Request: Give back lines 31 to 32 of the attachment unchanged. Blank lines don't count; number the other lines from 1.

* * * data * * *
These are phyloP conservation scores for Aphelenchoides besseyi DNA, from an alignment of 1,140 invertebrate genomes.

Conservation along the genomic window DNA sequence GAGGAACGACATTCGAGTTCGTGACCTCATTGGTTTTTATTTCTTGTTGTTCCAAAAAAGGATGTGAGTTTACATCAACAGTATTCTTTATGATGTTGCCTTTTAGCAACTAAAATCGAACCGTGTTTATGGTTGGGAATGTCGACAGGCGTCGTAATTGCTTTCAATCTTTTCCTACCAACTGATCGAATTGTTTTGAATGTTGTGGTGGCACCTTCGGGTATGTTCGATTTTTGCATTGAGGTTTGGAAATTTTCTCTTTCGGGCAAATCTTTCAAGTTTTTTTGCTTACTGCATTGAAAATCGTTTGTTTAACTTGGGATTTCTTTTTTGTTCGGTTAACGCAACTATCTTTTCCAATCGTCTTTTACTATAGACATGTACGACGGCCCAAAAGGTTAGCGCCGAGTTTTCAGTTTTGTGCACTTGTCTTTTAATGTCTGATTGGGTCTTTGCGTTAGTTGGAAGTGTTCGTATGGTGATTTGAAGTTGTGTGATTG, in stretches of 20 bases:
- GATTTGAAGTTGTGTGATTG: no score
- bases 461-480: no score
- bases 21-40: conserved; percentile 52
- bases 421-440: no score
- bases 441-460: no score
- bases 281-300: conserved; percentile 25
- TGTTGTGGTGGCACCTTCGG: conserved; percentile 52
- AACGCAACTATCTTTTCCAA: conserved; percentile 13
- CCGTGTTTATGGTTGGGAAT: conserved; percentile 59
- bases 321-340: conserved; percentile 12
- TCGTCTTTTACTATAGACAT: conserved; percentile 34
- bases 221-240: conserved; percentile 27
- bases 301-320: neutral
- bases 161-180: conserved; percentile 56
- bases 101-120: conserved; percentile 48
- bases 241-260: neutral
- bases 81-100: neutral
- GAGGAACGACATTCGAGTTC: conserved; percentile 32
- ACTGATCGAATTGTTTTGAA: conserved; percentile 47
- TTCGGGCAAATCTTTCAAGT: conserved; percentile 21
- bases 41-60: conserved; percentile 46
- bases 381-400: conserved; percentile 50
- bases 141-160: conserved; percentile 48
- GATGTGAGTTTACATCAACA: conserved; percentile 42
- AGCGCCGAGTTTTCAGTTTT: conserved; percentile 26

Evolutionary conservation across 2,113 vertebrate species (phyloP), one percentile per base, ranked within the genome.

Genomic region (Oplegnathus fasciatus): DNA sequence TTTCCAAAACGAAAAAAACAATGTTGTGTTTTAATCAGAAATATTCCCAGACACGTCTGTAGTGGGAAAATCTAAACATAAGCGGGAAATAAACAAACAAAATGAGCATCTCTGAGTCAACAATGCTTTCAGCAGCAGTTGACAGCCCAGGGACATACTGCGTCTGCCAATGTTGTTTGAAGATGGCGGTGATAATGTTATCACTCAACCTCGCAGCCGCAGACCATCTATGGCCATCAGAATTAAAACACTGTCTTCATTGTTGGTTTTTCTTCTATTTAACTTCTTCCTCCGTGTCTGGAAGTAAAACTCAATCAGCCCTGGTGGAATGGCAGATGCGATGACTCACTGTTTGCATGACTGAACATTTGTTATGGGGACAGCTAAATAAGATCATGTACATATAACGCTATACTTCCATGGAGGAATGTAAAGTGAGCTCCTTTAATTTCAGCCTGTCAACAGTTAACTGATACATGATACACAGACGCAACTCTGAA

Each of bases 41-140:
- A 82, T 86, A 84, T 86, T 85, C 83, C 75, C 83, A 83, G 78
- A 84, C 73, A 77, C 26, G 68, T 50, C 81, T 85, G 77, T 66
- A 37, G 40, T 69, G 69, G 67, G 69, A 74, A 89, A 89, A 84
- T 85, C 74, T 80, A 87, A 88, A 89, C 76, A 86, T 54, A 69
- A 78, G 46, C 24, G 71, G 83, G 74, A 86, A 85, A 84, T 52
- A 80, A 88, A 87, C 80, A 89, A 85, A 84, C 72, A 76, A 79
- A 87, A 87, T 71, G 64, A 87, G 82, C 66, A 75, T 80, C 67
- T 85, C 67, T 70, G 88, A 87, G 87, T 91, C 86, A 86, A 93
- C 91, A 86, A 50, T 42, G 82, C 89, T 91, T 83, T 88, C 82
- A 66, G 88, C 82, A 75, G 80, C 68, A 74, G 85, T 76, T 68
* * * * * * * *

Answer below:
- A 82, T 86, A 84, T 86, T 85, C 83, C 75, C 83, A 83, G 78
- A 84, C 73, A 77, C 26, G 68, T 50, C 81, T 85, G 77, T 66